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For a nation to thrive, all members of society must contribute, especially children and youngsters who need to express themselves. Investments in children and youth pay long-term dividends in terms of high productivity of the economically active population until they retire.

India has one of the world’s youngest populations, with a majority of its youth living in rural areas.

The drop in reproduction rates reduces the share of the young population, and if the decline is quick, the increase in working-age population is large, giving the ‘demographic dividend’.

Less children in the population means more investment per child. So future workers can be more productive and hence earn more.

Median age rises in India: Since 2011, India’s median age has climbed from 24 to 29 years, and is anticipated to reach 36 years by 2036.

India is in the midst of a demographic shift, with a declining dependence ratio (from 65% to 54%) and a working-age population of 15-59 years.

The demographic change in India offers a chance for speedier economic growth.

Although the demographic change has benefited India’s GDP less than other Asian countries and is currently waning.

While India is a young country, the status and pace of population ageing varies by state. Southern states have a higher percentage of older individuals due to their demographic change.

  • While Kerala’s population is ageing, Bihar’s working-age population is expected to grow till 2051.
  • By 2031, 11 of the 22 major states would have a smaller working-age population.
  • The age structure reflects the state’s economic and health development.
  • Ways to Improve Education Standards: Regardless of location, public schools must ensure that all students graduate from high school and enter appropriate skilling, training, and vocational education programmes.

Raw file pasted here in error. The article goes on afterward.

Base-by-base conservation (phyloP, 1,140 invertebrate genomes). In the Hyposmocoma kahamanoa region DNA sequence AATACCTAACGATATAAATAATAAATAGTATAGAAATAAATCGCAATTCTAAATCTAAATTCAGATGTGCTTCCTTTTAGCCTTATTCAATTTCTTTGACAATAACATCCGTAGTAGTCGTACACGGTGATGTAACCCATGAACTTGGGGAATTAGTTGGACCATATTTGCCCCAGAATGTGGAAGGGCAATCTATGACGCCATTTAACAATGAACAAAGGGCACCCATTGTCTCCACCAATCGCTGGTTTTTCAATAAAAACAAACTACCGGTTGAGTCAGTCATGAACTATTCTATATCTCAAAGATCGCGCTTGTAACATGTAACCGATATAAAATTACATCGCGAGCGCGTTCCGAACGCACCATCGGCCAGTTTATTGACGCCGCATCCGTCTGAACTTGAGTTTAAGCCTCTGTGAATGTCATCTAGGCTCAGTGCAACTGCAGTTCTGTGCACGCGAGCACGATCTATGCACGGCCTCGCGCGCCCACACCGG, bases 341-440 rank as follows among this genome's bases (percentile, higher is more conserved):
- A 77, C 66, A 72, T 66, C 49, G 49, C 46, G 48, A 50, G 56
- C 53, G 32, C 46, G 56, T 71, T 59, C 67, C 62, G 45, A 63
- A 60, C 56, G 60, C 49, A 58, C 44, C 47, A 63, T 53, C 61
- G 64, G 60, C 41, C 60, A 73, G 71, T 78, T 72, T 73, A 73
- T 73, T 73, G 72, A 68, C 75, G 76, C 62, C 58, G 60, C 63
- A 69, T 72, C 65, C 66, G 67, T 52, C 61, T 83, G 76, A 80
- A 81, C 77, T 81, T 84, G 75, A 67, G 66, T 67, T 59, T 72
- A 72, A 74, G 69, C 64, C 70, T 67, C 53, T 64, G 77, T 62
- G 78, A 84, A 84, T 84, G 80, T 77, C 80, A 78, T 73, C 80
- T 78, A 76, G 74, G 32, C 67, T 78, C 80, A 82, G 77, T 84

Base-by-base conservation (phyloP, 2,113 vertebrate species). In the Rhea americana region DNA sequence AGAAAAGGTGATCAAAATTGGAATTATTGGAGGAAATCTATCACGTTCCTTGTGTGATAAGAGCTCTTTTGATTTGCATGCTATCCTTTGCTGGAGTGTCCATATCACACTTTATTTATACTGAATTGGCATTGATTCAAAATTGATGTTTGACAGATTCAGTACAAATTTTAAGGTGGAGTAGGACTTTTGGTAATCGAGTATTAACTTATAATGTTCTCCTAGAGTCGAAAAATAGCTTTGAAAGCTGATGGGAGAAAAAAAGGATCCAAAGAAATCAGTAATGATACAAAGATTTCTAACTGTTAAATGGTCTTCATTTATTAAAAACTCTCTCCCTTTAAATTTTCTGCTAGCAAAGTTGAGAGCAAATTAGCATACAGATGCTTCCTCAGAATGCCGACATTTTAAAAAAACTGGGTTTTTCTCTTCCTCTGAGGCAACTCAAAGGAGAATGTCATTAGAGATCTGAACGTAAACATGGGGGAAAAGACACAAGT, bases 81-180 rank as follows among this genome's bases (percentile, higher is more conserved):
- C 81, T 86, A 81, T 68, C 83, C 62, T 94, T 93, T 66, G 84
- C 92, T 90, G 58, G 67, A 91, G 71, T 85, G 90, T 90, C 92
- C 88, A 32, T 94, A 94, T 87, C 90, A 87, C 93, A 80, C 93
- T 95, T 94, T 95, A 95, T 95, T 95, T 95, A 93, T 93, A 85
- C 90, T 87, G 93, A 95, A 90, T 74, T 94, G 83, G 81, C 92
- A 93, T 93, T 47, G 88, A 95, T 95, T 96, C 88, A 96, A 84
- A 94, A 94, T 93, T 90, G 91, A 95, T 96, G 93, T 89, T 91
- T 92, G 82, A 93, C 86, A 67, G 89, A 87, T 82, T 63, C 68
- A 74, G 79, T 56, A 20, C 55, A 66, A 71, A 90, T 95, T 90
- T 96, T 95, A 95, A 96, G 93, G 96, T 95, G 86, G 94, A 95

• Making use of modern technology to set up virtual classrooms using Massive Open Online Courses (MOOCS) and investing in open digital institutions would assist further educate the workforce.

Completing Health Requirements: India’s old population is expected to double from 8.6% in 2011 to 16% in 2040. Unless health system investments address these infirmities, this will drastically diminish per capita hospital bed availability in India.

More health financing and better health facilities must be ensured, and reproductive healthcare treatments must be made accessible based on rights.
Workplace Gender Gaps: Women and girls urgently need new skills and chances to participate in a $3 trillion economy.

This can be achieved by

  • Gender budgeting to analyse gender disaggregated data and policy impact
  • Inflation-adjust
  • Increasing part-time tax breaks
  • Policy coordination between states on increasing population challenges like migration, ageing, skilling, female workforce participation, and urbanisation would require a new federal approach to governance changes for demographic dividend.

This governance structure should include interministerial collaboration for strategic planning, investment, monitoring, and course correction.

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